Credit for paying the AMT

You get a tax credit for alternative minimum tax paid in a prior year. This credit, calculated on Form 8801, Credit for Prior Year Minimum Tax, calculates how much of the AMT was related to deferral items, which generate credit for future years, as opposed to exclusion items which are not deductible for AMT, and consequently are lost.

Certain items in lines 2 through 26 of the Form 6251 are simply not deductible for AMT purposes, such as taxes, home equity mortgage interest and miscellaneous deductions. Lines 2-5, 7-9, 11 and 12 are exclusion items. If you paid AMT based on entries on these lines, you will not receive a tax credit for AMT.

Other items create timing differences, such as depreciation differences between the two tax systems and the phantom income from exercising incentive stock options. These items will generate a credit on Form 8801 and reduce your taxes in future years.

Lines 13 through 26 are deferral items. An AMT credit may be generated based on the reversal of the timing difference of these items. For example, AMT depreciation methods may be slower than those for the regular tax, but you will eventually receive the same deduction. To calculate and report your AMT credit you need to fill out Form 8801, Credit for Prior Year Minimum Tax -- Individuals, Estates, and Trusts.

As part of the 2008 financial rescue law, Congress has approved major relief for taxpayers who incurred large AMT tax credit carryforwards due to the exercise of incentive stock options before the tech stock crash in 2000 and 2001. All tax, penalties and interest due on outstanding alternative minimum tax liabilities resulting from exercising incentive stock options will be abated. This will put a halt to IRS collection activities. Anyone who is still using up minimum tax credits from AMT paid in 2003 or before can burn them off over the next two years (2008 and 2009), no matter how high their income is. Prior law limited this relief for single filers with adjusted gross incomes above $156,400 and married filers with AGIs above $234,600. In addition, these credits are refundable.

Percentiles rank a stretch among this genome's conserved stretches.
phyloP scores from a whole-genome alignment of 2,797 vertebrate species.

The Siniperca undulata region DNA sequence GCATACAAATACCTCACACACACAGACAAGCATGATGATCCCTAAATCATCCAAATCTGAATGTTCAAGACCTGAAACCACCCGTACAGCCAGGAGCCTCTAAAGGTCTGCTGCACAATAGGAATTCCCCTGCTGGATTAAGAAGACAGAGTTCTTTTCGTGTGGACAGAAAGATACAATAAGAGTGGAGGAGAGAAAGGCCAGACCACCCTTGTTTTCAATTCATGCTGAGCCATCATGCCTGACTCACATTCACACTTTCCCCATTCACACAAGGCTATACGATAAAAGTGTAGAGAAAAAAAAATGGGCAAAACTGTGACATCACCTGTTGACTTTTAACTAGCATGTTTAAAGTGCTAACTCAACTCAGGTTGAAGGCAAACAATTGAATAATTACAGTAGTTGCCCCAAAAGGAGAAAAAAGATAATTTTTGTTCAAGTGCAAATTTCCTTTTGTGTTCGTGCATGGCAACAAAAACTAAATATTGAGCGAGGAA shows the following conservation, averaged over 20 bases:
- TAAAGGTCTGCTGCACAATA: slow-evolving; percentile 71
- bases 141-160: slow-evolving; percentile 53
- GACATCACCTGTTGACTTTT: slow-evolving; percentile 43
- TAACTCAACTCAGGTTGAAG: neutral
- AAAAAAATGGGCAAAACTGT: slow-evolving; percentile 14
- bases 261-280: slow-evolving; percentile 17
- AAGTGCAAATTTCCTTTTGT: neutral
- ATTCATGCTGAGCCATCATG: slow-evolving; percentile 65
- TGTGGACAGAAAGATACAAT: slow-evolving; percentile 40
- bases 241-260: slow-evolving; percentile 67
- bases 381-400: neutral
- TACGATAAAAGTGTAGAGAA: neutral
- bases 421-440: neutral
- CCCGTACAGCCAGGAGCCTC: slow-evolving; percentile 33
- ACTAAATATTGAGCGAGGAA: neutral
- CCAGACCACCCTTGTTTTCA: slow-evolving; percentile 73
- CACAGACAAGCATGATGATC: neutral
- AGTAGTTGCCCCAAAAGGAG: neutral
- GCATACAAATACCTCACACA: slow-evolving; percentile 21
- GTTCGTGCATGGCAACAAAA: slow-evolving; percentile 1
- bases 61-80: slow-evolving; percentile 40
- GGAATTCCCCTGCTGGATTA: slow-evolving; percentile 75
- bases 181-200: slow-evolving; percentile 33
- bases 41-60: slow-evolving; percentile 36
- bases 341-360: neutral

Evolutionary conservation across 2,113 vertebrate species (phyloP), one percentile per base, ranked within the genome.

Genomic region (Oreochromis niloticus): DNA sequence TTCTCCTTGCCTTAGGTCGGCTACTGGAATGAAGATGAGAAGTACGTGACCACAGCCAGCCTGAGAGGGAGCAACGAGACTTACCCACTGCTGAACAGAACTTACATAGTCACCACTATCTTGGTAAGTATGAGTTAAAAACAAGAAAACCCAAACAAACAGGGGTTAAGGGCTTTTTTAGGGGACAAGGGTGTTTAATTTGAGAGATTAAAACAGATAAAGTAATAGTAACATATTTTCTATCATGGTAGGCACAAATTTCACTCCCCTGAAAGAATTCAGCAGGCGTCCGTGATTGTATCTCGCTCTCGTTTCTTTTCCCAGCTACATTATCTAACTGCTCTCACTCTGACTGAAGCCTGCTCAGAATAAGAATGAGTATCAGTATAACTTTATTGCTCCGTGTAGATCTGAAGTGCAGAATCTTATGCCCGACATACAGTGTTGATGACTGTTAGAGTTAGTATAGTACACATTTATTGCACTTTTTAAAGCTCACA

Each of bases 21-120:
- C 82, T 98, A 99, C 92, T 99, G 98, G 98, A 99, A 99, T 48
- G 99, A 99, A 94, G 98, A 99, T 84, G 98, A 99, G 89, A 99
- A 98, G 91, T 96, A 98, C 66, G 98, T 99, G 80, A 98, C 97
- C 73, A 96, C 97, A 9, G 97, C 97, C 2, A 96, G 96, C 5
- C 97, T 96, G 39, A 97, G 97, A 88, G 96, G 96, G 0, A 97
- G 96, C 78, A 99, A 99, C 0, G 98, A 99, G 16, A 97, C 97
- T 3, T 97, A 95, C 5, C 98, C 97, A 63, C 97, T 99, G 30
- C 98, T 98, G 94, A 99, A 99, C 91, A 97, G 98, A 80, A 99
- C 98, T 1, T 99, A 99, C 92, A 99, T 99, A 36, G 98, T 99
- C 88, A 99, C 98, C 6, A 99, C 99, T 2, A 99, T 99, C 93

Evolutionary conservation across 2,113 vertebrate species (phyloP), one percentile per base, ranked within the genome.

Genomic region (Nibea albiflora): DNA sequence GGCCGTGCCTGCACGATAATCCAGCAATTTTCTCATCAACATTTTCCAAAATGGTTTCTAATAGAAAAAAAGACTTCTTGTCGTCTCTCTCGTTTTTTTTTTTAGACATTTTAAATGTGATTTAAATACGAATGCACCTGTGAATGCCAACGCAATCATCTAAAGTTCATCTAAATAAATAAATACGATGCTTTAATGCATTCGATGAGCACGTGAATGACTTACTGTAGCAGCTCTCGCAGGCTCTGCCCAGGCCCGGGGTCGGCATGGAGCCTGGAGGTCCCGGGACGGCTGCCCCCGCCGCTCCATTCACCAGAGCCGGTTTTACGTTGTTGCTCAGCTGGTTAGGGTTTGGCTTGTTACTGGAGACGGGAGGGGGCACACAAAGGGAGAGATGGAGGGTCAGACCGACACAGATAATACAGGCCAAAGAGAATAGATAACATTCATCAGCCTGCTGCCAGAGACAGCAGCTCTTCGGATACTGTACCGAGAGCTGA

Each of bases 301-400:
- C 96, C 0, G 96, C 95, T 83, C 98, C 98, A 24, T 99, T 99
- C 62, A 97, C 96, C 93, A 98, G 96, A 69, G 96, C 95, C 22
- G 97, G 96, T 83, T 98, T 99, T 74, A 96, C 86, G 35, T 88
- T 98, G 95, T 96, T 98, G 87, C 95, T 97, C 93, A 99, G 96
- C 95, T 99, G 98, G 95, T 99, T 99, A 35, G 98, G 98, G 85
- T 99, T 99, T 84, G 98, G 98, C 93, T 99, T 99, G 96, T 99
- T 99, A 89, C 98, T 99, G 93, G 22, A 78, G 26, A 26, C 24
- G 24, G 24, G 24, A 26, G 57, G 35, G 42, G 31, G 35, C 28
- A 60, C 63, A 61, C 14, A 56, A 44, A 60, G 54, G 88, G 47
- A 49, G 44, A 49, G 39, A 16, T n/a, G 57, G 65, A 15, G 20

How can I plan ahead for the AMT?

  1. Use tax-planning software, such as TurboTax (for which Kiplinger provides expert content), during the year to minimize your overall tax liability.

  2. Study Form 6251 each time you prepare your tax return to see how close you are to paying the AMT. Evaluate how close your tentative minimum tax (line 33) was to your regular tax (line 34). For information on Form 6251, see the Instructions.

  3. Check last year's return for any general business credits that are being carried forward. If there are some, they may be due to the Tentative Minimum Tax limit.

  4. If you exercise stock options during the year, see Incentive Stock Options for guidance on how the timing of the subsequent sale of stock can affect your AMT liability.